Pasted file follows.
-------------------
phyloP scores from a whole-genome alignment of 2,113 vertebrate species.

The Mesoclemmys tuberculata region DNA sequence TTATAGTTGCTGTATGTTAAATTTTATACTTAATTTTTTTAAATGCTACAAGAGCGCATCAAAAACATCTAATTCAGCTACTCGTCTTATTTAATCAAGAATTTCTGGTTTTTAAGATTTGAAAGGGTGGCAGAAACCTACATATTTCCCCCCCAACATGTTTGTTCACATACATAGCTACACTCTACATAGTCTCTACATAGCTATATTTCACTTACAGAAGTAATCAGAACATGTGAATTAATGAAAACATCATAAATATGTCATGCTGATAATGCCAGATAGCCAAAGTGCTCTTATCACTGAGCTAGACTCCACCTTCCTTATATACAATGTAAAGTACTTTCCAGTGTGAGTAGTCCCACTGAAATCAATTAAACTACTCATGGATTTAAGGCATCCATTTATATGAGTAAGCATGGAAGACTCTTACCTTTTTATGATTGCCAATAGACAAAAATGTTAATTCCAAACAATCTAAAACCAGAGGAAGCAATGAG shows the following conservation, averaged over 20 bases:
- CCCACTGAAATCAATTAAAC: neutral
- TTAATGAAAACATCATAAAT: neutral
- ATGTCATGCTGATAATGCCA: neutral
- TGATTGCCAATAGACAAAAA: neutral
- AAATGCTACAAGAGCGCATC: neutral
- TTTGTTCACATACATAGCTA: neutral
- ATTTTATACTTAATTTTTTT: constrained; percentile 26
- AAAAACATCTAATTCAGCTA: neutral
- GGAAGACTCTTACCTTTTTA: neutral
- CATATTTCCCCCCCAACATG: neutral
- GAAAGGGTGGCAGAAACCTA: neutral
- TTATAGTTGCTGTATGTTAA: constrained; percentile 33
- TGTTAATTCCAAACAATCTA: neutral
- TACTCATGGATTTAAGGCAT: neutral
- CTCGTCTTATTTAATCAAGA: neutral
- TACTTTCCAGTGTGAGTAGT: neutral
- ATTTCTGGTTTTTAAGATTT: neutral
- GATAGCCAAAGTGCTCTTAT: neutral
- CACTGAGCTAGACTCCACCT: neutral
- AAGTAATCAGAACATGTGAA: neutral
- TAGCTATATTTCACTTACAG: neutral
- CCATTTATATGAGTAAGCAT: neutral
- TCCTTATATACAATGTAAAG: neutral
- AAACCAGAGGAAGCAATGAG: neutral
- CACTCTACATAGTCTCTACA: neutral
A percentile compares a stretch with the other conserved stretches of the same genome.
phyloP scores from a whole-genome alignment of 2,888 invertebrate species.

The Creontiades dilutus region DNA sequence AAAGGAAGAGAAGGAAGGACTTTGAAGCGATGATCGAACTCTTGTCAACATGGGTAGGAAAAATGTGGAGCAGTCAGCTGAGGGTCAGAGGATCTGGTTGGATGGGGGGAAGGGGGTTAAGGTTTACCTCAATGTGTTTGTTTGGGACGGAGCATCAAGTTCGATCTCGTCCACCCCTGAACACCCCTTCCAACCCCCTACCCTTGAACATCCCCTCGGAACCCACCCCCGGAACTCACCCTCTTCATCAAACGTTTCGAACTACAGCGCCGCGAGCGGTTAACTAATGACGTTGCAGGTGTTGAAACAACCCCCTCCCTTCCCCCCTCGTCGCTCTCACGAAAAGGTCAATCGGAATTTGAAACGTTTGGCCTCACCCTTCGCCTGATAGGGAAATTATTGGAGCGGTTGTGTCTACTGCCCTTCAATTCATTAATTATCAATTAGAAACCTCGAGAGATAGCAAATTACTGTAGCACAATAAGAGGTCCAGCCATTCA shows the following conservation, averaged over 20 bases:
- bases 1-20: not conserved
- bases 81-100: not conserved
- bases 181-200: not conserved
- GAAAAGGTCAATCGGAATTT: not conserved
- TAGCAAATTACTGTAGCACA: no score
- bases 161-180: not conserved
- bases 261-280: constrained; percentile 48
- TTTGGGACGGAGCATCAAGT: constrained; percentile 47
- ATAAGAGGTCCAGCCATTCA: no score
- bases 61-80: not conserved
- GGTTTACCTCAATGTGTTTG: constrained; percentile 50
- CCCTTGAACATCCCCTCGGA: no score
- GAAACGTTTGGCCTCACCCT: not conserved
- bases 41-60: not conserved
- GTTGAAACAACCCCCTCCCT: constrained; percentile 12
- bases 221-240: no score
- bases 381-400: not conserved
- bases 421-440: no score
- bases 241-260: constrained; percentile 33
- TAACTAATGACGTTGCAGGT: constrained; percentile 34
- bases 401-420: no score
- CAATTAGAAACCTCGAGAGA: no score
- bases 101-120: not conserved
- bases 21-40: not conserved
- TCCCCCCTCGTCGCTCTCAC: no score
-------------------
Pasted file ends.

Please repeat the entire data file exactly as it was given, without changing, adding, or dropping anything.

phyloP scores from a whole-genome alignment of 2,113 vertebrate species.

The Mesoclemmys tuberculata region DNA sequence TTATAGTTGCTGTATGTTAAATTTTATACTTAATTTTTTTAAATGCTACAAGAGCGCATCAAAAACATCTAATTCAGCTACTCGTCTTATTTAATCAAGAATTTCTGGTTTTTAAGATTTGAAAGGGTGGCAGAAACCTACATATTTCCCCCCCAACATGTTTGTTCACATACATAGCTACACTCTACATAGTCTCTACATAGCTATATTTCACTTACAGAAGTAATCAGAACATGTGAATTAATGAAAACATCATAAATATGTCATGCTGATAATGCCAGATAGCCAAAGTGCTCTTATCACTGAGCTAGACTCCACCTTCCTTATATACAATGTAAAGTACTTTCCAGTGTGAGTAGTCCCACTGAAATCAATTAAACTACTCATGGATTTAAGGCATCCATTTATATGAGTAAGCATGGAAGACTCTTACCTTTTTATGATTGCCAATAGACAAAAATGTTAATTCCAAACAATCTAAAACCAGAGGAAGCAATGAG shows the following conservation, averaged over 20 bases:
- CCCACTGAAATCAATTAAAC: neutral
- TTAATGAAAACATCATAAAT: neutral
- ATGTCATGCTGATAATGCCA: neutral
- TGATTGCCAATAGACAAAAA: neutral
- AAATGCTACAAGAGCGCATC: neutral
- TTTGTTCACATACATAGCTA: neutral
- ATTTTATACTTAATTTTTTT: constrained; percentile 26
- AAAAACATCTAATTCAGCTA: neutral
- GGAAGACTCTTACCTTTTTA: neutral
- CATATTTCCCCCCCAACATG: neutral
- GAAAGGGTGGCAGAAACCTA: neutral
- TTATAGTTGCTGTATGTTAA: constrained; percentile 33
- TGTTAATTCCAAACAATCTA: neutral
- TACTCATGGATTTAAGGCAT: neutral
- CTCGTCTTATTTAATCAAGA: neutral
- TACTTTCCAGTGTGAGTAGT: neutral
- ATTTCTGGTTTTTAAGATTT: neutral
- GATAGCCAAAGTGCTCTTAT: neutral
- CACTGAGCTAGACTCCACCT: neutral
- AAGTAATCAGAACATGTGAA: neutral
- TAGCTATATTTCACTTACAG: neutral
- CCATTTATATGAGTAAGCAT: neutral
- TCCTTATATACAATGTAAAG: neutral
- AAACCAGAGGAAGCAATGAG: neutral
- CACTCTACATAGTCTCTACA: neutral
A percentile compares a stretch with the other conserved stretches of the same genome.
phyloP scores from a whole-genome alignment of 2,888 invertebrate species.

The Creontiades dilutus region DNA sequence AAAGGAAGAGAAGGAAGGACTTTGAAGCGATGATCGAACTCTTGTCAACATGGGTAGGAAAAATGTGGAGCAGTCAGCTGAGGGTCAGAGGATCTGGTTGGATGGGGGGAAGGGGGTTAAGGTTTACCTCAATGTGTTTGTTTGGGACGGAGCATCAAGTTCGATCTCGTCCACCCCTGAACACCCCTTCCAACCCCCTACCCTTGAACATCCCCTCGGAACCCACCCCCGGAACTCACCCTCTTCATCAAACGTTTCGAACTACAGCGCCGCGAGCGGTTAACTAATGACGTTGCAGGTGTTGAAACAACCCCCTCCCTTCCCCCCTCGTCGCTCTCACGAAAAGGTCAATCGGAATTTGAAACGTTTGGCCTCACCCTTCGCCTGATAGGGAAATTATTGGAGCGGTTGTGTCTACTGCCCTTCAATTCATTAATTATCAATTAGAAACCTCGAGAGATAGCAAATTACTGTAGCACAATAAGAGGTCCAGCCATTCA shows the following conservation, averaged over 20 bases:
- bases 1-20: not conserved
- bases 81-100: not conserved
- bases 181-200: not conserved
- GAAAAGGTCAATCGGAATTT: not conserved
- TAGCAAATTACTGTAGCACA: no score
- bases 161-180: not conserved
- bases 261-280: constrained; percentile 48
- TTTGGGACGGAGCATCAAGT: constrained; percentile 47
- ATAAGAGGTCCAGCCATTCA: no score
- bases 61-80: not conserved
- GGTTTACCTCAATGTGTTTG: constrained; percentile 50
- CCCTTGAACATCCCCTCGGA: no score
- GAAACGTTTGGCCTCACCCT: not conserved
- bases 41-60: not conserved
- GTTGAAACAACCCCCTCCCT: constrained; percentile 12
- bases 221-240: no score
- bases 381-400: not conserved
- bases 421-440: no score
- bases 241-260: constrained; percentile 33
- TAACTAATGACGTTGCAGGT: constrained; percentile 34
- bases 401-420: no score
- CAATTAGAAACCTCGAGAGA: no score
- bases 101-120: not conserved
- bases 21-40: not conserved
- TCCCCCCTCGTCGCTCTCAC: no score